Even without big budgets and dedicated customer service staff, startups can nonetheless provide the kind of customer experience (CX) that more established companies dream of.
Startups are fortunate not to have the outdated bureaucracy and processes that get in the way of providing great customer service in large organisations. This is even more fortunate considering the relative value of each customer to a startup – which likely has fewer customers than a big, old business in the same industry.
It’s imperative startups offer an outstanding experience to every customer, from marketing to the point of purchase and long afterwards, but as well as avoiding the shackles of processes and bureaucracy, startups are generally light on precious resources. They don’t have the budgets that large organisations have to staff a huge customer support team, and staff likely split their time across functions.
Customers don’t care about any of that – their expectations about how companies treat them don’t vary by the size or age of the business, especially when they have questions about or challenges with purchases.
So startups have to punch well above their weight on service, delivering more with less. Here are seven simple best practices and techniques to help a startup stand out from the crowd and make a deep impression with early customers.
Even in startups, there can be hierarchies and hoops customers may feel they need to jump through before they can find someone to address their issues. That’s what makes it such a pleasant (and astonishing) surprise when the head of the company rolls up his or her sleeves and shows they want to be connected to what customers care about.
When other members of the team are too busy, for instance, the best entrepreneurs tend to be quick to jump on customer calls and resolve things personally to demonstrate their commitment to an outstanding experience. It doesn’t just have to be the boss who does this, of course. Great startups – and even large companies, for that matter – thrive when customer service is everyone’s job.
It’s infuriating to be on a call or chat with a customer support agent, or immersed in an email or text exchange, and realise that the person you’re dealing with doesn’t quite have the training to solve your problem. This reaches its peak when the exasperated customer finally has to ask, “Is there someone else you can transfer me to?”.
Startups can take advantage of mobile technology and a small, tight-knit team to reach the right person right away and, if they encounter a roadblock, can bring colleagues into the conversation before a customer ever gets impatient. When you take the lead on escalating an issue, it shows you care and that you’re acting in the same way a customer would themselves.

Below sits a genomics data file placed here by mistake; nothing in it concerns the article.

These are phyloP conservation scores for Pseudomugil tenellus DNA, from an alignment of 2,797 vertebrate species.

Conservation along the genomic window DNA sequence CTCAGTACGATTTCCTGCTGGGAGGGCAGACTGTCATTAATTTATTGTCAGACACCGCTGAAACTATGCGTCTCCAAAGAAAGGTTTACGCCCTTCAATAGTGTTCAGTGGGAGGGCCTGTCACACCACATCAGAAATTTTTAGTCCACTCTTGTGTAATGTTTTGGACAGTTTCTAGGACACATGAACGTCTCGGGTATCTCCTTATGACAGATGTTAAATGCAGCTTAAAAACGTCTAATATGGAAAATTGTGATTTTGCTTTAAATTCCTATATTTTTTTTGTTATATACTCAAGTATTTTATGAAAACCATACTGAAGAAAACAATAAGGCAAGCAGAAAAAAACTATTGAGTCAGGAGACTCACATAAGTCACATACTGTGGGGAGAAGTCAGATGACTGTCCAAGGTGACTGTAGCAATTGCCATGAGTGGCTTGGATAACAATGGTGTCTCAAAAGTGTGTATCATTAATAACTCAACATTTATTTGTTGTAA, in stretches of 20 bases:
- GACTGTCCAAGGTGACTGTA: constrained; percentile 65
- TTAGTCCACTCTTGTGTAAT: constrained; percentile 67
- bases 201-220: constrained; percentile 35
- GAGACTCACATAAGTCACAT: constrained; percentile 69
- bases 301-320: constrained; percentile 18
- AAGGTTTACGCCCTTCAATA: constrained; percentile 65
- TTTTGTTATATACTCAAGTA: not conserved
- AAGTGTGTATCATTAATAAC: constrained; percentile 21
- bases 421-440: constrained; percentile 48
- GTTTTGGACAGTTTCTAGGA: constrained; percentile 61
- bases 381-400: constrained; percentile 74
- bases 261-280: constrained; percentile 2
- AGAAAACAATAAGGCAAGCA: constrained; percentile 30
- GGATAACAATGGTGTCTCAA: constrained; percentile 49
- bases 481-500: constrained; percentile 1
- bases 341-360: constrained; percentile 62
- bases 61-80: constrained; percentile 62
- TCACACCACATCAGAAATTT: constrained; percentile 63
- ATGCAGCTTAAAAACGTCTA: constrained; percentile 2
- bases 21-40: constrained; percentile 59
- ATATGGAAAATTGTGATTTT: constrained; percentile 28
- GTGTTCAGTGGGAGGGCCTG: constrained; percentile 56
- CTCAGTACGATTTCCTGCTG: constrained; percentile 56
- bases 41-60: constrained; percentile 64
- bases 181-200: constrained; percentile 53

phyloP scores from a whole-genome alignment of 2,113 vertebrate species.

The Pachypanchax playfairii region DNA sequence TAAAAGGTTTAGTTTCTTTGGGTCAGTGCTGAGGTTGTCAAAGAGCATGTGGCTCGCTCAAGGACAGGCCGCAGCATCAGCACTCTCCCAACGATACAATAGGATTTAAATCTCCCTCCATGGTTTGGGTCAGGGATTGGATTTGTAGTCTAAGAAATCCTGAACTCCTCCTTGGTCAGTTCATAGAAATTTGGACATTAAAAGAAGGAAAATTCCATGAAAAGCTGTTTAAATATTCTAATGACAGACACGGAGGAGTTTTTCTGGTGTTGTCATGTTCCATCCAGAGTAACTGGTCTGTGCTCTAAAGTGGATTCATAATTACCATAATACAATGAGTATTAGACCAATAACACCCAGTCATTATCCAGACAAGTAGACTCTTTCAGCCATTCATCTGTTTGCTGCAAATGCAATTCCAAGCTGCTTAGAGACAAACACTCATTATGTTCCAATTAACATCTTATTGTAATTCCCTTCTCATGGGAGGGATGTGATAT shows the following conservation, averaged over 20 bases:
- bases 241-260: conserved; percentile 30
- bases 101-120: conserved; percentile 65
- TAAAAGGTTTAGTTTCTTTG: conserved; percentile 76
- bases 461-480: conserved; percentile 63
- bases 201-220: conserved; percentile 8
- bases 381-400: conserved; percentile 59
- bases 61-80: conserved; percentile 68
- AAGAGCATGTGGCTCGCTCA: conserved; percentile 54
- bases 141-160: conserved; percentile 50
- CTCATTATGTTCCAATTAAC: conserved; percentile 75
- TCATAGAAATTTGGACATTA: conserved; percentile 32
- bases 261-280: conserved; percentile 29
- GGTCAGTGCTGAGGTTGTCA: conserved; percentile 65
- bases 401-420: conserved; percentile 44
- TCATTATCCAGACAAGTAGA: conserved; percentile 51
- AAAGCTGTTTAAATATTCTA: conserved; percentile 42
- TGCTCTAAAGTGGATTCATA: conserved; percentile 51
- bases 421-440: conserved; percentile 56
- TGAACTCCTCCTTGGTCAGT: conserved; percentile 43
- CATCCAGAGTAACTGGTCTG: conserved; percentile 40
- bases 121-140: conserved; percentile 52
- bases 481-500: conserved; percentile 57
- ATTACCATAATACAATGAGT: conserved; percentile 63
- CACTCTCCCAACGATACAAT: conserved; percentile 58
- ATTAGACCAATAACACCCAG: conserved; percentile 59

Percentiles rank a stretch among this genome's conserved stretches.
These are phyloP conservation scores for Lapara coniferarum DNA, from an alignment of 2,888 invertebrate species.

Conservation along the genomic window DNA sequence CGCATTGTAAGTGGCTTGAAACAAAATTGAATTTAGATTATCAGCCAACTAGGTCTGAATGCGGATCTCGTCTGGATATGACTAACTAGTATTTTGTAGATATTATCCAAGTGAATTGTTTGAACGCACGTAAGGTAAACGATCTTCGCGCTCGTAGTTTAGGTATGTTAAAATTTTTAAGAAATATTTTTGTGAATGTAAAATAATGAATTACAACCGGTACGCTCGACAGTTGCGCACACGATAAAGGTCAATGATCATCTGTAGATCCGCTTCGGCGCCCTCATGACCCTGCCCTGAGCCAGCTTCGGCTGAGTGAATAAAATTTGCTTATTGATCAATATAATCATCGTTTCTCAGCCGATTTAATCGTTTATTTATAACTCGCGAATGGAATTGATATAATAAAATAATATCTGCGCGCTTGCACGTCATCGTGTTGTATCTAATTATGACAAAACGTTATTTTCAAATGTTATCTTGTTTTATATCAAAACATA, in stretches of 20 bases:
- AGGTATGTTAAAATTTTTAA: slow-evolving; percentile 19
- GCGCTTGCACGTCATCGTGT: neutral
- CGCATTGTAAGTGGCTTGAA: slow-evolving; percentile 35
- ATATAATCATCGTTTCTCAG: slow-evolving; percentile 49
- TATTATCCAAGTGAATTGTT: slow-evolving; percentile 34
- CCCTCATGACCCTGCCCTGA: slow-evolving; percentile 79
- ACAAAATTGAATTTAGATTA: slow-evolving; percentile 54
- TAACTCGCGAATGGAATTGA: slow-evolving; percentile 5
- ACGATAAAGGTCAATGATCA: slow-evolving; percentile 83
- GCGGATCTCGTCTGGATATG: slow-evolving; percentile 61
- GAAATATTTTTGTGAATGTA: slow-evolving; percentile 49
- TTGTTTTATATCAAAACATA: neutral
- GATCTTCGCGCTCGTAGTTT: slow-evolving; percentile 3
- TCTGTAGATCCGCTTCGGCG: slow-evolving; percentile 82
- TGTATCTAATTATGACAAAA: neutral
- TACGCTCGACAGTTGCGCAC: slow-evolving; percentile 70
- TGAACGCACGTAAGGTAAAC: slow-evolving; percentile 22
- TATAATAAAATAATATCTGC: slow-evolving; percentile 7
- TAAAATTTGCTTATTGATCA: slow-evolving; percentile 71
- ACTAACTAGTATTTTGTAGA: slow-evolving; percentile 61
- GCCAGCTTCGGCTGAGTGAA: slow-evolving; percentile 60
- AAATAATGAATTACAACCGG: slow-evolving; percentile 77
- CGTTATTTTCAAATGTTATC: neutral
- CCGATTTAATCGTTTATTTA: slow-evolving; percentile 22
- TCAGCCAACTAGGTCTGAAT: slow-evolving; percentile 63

Nothing beats a startup that manages to be proactive, rather than reactive, in the customer service they offer. The rise of Facebook, Twitter and Instagram as service channels means startups can gain unprecedented insight into conversations between customers.
Smart startups take advantage of this by using social listening tools to monitor hashtags related to their company, their products or services, and their industry, or even common words associated with their customers’ needs. Then, rather than waiting for the customer to reach out for help, they extend an offer to help first.
In the old days, companies would send out the exact same brochure or flyer to every single customer, whether they were a new customer or someone who had been buying with them for years. Personalisation has already swept through marketing, and successful startups should start looking at service on a personal level, too.
As products age or need to be replaced, for instance, customer service teams can alert customers and make smart suggestions about what to buy next, along with complementary items based on what they know about a customer’s needs and preferences. This is when customer service becomes more concierge service or personal shopping adviser, rather than merely troubleshooter – and when service generates revenue.
Many service calls end with the agent asking if a customer needs anything else once their problem has been resolved, but fast-growing startups are always in learning mode.
They look for any opportunities – including when customers call in with complaints – to suss out other ways they could improve. They also make this process extremely easy, whether by taking comments by phone, texting feedback or even sharing through direct messaging on social media.
Big companies with entire teams devoted to customer satisfaction might pay their highest-value customers ongoing attention. Many smaller businesses contact their customers when they want to sell. Startups can find a middle ground.
Take the time and effort to send a personalised note – perhaps at the one-year anniversary of a partnership.
Include their name, look back on what products or services they use and how these have helped them, and share any educational content or knowledge that will help the customer.
The ideas above are only the beginning. Going back to that lack of set-in-stone processes, the absence of bureaucracy – startups can change and adapt quickly to customer needs and new insights.
Find a community of entrepreneurs, and host meetups, hackathons and other networking events. Use these as opportunities to learn about sales growth, marketing strategies and customer service.
Find out more insights from startups and small to medium businesses in the Salesforce Small and Medium Business Trends Report.